Jewish World Review

JWR's Pundits
World Editorial
Cartoon Showcase

Mallard Fillmore

Michael Barone
Mona Charen
Linda Chavez
Greg Crosby
Larry Elder
Don Feder
Suzanne Fields
James Glassman
Paul Greenberg
Bob Greene
Betsy Hart
Nat Hentoff
David Horowitz
Marianne Jennings
Michael Kelly
Mort Kondracke
Ch. Krauthammer
Lawrence Kudlow
Dr. Laura
John Leo
David Limbaugh
Michelle Malkin
Jackie Mason
Chris Matthews
Michael Medved
Kathleen Parker
Wes Pruden
Sam Schulman
Amity Shlaes
Roger Simon
Tony Snow
Thomas Sowell
Cal Thomas
Jonathan S. Tobin
Ben Wattenberg
George Will
Bruce Williams
Walter Williams
Mort Zuckerman

Consumer Reports

Unveiling Houdini magic trick causes museum controversy | (KRT) MILWAUKEE — First came the handcuffs, then the canvas bag - followed by the trunk, locked up tight with chains and padlocks.

In front of astonished audiences during America's Vaudeville Era, famed magician Harry Houdini escaped the tiny prison and changed places with his pretty assistant within seconds.

It's a trick Houdini, who gained fame by seemingly cheating death through daring escapes, used to wow crowds. Now a museum in the city Houdini called his hometown plans to spill the secret of his "Metamorphosis" as part of a new exhibit.

Outraged magicians say Houdini would be spinning in his grave - or, if it were possible, escaping it - if he knew that the code to one of his tricks would soon be revealed to anyone who pays the admission fee to the Houdini Historical Center in Appleton, Wis.

"It's tantamount to someone coming on Saturday morning kids TV and saying, `Guess what? There's no Santa Claus,'" said illusionist David Seebach, who has performed the "Metamorphosis" effect for years at Milwaukee's Summerfest and State Fair.

But the curator of the Houdini Historical Center said the new exhibit, which opens June 2, will feature more interactive displays and help visitors better understand the escape artist who died of a ruptured appendix on Halloween of 1926.

Donate to JWR

"We're putting people in his shoes. Part of the story of Houdini is telling the story of being a magician," curator Kimberly Louagie said. "By telling people how this trick works, we're giving people a deeper meaning of Houdini."

The issue has been hotly debated by magicians and Houdini experts who wish the Houdini Historical Center would keep its trap shut.

They say everyone who goes to a magic show knows it's not really magic; that a woman really isn't sawed in half and a rabbit really isn't living in the magician's top hat.

"I think people are going to be disappointed. They'll say, `I wish I didn't know how this was done,'" said Ron Fable, a Milwaukee magician and escape artist who performed Houdini's upside down/straitjacket escape at the dedication of a Houdini statue in Appleton in 1985.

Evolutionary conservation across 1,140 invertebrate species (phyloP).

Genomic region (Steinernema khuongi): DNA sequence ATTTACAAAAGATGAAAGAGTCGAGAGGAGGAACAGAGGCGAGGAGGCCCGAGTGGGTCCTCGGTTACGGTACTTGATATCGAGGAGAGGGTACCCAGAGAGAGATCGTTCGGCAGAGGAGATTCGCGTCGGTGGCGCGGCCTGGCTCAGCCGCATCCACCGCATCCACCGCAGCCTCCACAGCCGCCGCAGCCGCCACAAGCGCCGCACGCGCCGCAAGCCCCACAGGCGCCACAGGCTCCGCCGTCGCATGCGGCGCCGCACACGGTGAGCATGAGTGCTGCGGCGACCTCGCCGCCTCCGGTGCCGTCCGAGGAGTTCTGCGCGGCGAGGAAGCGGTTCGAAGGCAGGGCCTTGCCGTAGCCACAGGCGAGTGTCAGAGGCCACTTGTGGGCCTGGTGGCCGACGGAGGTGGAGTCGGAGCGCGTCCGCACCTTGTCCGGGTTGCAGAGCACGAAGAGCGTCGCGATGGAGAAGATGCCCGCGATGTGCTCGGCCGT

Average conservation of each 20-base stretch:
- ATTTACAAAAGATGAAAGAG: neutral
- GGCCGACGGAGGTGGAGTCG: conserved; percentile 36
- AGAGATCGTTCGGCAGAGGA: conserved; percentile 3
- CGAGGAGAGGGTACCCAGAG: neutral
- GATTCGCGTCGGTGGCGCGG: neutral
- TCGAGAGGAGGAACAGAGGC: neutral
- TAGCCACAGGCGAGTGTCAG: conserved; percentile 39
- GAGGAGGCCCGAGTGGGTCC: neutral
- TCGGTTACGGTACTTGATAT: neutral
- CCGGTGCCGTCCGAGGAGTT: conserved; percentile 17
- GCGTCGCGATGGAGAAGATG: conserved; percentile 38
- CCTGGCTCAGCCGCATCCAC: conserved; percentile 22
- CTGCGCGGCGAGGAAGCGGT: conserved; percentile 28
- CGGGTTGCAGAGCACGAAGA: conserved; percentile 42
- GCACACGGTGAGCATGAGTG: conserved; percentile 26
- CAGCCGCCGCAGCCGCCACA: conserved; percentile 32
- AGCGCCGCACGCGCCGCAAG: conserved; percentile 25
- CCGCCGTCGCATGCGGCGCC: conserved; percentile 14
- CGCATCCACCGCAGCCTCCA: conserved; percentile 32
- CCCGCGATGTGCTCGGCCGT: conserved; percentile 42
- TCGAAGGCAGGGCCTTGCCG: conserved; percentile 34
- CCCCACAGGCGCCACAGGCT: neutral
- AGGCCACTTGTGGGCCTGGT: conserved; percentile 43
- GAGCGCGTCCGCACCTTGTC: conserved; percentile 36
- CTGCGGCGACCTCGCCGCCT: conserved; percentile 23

But Louagie pointed out that the answer to the "Metamorphosis" trick can be found in books - she learned about it at the local library - so it's not like it's a closely guarded secret. Plus, there will be a spoiler alert at the exhibit in case visitors would rather not know how it's done.

The Houdini Historical Center opened its original exhibit in 1989 and closed it on Halloween 2002 to renovate and install the new 1,700-square-foot display on the second floor of the museum. Called "A.K.A. Houdini," the display will be more biographical than the previous exhibit and will feature the major periods of his life: his early years in Wisconsin; his transformation from a struggling magician to a superstar escape artist; and his efforts to expose spiritualists.

Ehrich Weiss, who took the stage name of Houdini, moved to Appleton from Hungary as a toddler. He later lived in Milwaukee and in New York.

The first exhibit included a large collection of handcuffs, leg irons, straitjackets and other items Houdini used in his shows. Much of the collection was on loan from Sidney Radner, 84, who acquired the valuable items from Houdini's brother in the 1930s. He gave some pieces to the museum, and the rest he rented.

But the change in the exhibit rankled Radner, who took back his Houdini artifacts and is storing them in Las Vegas. There is talk of opening a Houdini museum in Vegas.

Louagie said budgetary reasons and storage led the society to end its contract with Radner. In 2003 he was paid $27,000 to rent the collection.

"Typically, people loan things without charge," she said. "The collection was quite large, and we couldn't display all of it, so we were storing it - which added to the cost."

Radner is bitter. He said he planned to donate his collection, which he estimated would sell for $4 million at auction, to the Houdini Historical Society. Not anymore. He cut the society out of his will.

"I don't want my name involved in a museum that's exposing any magic. That's not what Houdini wanted," Radner said.

Every weekday publishes what many in Washington and in the media consider "must reading." Sign up for the daily JWR update. It's free. Just click here.

Comment by clicking here.


© 2004, Milwaukee Journal Sentinel Distributed by Knight Ridder/Tribune Information Services